Drying of open animal joints in vivo subsequently causes cartilage degeneration
Bone & Joint Research
During open orthopaedic surgery, joints may be exposed to air, potentially leading to cartilage drying and chondrocyte death, however, the long-term effects of joint drying in vivo are poorly understood. We used an animal model to investigate the subsequent effects of joint drying on cartilage and chondrocytes. The patellar groove of anaesthetised rats was exposed (sham-operated), or exposed and then subjected to laminar airflow (0.25m/s; 60 minutes) before wounds were sutured and animals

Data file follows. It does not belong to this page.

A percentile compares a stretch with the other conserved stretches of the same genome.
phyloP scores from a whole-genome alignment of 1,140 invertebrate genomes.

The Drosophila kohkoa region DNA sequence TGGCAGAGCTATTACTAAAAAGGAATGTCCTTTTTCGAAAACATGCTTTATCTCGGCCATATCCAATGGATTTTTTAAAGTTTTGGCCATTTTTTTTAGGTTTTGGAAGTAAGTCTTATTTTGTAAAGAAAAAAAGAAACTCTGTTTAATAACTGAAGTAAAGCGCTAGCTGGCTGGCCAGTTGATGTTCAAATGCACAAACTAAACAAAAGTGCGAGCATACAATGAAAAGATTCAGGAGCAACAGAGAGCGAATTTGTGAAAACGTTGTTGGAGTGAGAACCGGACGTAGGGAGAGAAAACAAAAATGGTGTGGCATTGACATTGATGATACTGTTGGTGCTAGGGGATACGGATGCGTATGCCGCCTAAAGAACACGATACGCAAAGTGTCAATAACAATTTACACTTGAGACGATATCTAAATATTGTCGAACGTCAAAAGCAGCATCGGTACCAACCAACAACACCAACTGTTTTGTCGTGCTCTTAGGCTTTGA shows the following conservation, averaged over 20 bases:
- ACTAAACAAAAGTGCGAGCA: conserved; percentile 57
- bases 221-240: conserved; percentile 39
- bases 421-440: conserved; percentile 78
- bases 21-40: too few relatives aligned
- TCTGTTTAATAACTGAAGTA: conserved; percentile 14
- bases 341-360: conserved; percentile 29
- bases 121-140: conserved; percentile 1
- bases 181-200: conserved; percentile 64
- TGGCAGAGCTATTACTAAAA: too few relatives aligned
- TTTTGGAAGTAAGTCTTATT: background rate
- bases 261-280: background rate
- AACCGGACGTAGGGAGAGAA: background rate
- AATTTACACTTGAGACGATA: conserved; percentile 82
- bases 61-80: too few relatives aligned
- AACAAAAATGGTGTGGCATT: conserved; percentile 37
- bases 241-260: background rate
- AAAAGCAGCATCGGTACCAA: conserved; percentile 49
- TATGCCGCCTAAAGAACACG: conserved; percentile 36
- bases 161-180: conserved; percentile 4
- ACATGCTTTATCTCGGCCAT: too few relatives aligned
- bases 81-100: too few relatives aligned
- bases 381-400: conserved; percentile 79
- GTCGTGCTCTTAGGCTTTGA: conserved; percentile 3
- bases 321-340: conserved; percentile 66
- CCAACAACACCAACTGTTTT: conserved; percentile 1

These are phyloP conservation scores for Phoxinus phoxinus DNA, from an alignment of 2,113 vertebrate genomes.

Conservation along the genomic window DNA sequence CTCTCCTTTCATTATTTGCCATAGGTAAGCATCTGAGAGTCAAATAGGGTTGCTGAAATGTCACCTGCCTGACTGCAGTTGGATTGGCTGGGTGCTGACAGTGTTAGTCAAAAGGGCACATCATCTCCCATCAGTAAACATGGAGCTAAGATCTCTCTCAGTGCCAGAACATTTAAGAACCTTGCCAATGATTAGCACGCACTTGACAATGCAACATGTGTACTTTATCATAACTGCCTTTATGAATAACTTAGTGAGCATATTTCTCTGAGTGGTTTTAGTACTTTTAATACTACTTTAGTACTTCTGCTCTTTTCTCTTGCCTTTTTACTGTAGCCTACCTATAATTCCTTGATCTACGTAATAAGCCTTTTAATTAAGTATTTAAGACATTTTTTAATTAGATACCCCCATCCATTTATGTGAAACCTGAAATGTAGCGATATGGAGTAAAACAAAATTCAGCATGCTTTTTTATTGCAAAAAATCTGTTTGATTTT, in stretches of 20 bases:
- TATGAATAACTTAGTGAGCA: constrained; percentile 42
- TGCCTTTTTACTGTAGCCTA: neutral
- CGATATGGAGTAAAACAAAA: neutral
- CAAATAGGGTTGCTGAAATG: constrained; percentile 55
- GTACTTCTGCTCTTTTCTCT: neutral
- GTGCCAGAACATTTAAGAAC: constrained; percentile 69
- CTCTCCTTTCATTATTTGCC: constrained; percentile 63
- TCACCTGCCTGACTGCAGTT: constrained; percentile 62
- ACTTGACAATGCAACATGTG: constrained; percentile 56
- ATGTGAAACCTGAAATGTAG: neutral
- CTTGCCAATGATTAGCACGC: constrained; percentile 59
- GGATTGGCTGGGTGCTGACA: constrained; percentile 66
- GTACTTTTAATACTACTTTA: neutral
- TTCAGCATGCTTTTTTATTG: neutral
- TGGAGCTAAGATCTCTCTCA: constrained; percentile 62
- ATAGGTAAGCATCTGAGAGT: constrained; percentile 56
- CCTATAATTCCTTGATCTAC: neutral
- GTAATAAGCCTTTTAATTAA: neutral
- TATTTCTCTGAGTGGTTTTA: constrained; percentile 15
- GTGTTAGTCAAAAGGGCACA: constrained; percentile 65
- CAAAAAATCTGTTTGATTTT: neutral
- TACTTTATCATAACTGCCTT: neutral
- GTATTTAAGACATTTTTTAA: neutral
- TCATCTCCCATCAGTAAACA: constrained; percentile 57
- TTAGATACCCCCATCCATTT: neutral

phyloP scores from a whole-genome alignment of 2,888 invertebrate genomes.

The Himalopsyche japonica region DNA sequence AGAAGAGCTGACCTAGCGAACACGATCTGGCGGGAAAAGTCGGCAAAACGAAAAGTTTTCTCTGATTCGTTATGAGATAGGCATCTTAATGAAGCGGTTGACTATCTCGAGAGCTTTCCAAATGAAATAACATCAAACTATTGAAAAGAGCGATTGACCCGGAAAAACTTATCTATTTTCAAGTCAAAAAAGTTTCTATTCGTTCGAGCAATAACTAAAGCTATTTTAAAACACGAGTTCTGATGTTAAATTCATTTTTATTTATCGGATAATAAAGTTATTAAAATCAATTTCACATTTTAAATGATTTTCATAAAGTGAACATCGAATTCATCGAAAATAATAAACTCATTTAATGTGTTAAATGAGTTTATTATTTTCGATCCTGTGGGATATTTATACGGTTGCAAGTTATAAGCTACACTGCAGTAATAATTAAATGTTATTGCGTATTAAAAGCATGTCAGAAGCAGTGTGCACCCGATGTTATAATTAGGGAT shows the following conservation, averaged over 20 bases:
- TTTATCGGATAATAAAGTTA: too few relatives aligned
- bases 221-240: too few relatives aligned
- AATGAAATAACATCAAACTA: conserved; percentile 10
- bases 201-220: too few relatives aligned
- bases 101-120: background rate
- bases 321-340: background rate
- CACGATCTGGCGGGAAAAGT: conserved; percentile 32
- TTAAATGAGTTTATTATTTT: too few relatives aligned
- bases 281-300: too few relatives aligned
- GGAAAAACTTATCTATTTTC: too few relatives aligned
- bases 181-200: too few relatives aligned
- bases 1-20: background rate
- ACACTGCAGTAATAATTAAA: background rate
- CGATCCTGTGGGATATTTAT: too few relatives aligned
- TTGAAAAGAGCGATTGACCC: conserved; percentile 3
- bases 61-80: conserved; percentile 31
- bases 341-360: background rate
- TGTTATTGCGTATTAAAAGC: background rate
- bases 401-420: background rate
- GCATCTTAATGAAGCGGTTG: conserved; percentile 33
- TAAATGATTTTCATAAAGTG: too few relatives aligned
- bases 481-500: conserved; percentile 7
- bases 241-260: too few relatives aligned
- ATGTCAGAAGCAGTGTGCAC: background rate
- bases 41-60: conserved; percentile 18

... red. Animals were monitored for up to eight weeks and then sacrificed. Cartilage and chondrocyte properties were studied by histology and confocal microscopy, respectively. Joint drying caused extensive chondrocyte death within the superficial regions of cartilage. Histology of dried cartilage demonstrated a loss of surface integrity at four weeks, fibrillations at eight weeks, and an increased modified Mankin score (p < 0.001). Cartilage thickness increased (p < 0.001), whereas chondrocyte density decreased at four weeks (p < 0.001), but then increased towards sham-operated levels (p < 0.01) at eight weeks. By week eight, chondrocyte pairing/clustering and cell volume increased (p < 0.05; p < 0.001, respectively). These in vivo results demonstrated for the first time that as a result of laminar airflow, cartilage degeneration occurred which has characteristics similar to those seen in early osteoarthritis. Maintenance of adequate cartilage hydration during open orthopaedic surgery is therefore of paramount importance.Cite this article: Dr A. Hall. Drying of open animal joints in vivo subsequently causes cartilage degeneration. Bone Joint Res 2016;5:137-144. DOI: 10.1302/2046-3758.54.2000594.